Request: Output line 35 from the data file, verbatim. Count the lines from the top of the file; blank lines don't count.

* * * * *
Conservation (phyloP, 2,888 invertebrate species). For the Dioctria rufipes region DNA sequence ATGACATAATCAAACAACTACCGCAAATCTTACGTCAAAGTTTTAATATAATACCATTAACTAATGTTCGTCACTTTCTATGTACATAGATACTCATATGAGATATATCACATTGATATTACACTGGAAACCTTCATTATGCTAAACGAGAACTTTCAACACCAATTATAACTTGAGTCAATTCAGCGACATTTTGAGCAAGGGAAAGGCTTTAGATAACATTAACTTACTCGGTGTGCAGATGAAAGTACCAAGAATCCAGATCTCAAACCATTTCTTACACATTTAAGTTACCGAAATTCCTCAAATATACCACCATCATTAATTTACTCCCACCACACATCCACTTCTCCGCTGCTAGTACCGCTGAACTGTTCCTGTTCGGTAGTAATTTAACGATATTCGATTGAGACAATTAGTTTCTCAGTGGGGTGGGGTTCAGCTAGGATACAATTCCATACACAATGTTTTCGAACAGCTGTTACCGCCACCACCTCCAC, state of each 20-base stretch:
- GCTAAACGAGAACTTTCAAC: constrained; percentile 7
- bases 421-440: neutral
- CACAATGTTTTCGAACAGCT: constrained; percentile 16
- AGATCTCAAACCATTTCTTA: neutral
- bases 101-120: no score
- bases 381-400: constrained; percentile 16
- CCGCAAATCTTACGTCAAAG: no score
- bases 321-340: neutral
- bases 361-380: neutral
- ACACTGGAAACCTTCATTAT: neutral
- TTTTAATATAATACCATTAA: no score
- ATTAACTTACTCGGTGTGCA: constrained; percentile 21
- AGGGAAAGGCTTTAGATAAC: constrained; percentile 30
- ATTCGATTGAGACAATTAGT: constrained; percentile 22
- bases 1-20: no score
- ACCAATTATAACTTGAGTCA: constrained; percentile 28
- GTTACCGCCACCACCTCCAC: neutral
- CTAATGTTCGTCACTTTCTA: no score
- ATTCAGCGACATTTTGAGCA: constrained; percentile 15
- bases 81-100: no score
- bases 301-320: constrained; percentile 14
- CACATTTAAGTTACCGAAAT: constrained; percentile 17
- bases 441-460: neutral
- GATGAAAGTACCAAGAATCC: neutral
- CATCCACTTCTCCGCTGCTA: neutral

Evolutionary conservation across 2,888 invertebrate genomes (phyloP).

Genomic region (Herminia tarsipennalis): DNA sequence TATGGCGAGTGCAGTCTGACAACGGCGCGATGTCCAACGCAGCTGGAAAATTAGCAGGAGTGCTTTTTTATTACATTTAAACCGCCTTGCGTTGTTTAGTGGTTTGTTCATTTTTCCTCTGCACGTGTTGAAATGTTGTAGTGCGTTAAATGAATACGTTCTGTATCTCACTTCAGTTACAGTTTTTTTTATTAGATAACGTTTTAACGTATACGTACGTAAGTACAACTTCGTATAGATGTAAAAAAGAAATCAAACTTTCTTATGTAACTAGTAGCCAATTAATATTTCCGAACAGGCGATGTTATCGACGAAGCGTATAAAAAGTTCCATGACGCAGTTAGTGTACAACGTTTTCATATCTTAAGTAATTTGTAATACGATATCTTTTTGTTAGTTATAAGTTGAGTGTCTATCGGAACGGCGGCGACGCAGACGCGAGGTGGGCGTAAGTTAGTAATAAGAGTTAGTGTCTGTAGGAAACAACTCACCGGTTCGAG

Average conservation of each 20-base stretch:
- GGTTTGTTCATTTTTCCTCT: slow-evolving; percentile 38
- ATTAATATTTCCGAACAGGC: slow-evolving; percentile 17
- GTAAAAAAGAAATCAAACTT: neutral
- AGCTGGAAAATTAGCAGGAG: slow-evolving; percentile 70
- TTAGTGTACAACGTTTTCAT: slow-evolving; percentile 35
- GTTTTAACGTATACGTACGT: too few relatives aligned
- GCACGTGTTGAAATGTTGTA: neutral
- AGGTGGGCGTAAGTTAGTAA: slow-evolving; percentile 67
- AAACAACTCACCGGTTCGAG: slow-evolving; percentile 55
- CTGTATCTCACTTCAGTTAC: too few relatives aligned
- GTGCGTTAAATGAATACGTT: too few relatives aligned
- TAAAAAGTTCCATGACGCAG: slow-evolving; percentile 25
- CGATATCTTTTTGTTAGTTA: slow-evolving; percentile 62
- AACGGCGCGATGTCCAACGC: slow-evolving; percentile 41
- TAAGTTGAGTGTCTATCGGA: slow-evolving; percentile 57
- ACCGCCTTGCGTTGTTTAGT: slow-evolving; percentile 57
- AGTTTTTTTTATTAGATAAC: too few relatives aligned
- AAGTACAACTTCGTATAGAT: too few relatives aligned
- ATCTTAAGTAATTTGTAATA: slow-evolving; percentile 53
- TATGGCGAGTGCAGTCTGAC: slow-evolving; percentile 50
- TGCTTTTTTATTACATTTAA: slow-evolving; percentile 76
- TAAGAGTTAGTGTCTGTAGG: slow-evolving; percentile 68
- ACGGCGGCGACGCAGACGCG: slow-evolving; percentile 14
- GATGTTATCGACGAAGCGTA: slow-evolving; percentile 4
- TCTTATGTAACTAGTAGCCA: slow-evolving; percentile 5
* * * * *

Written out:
- GTTTTAACGTATACGTACGT: too few relatives aligned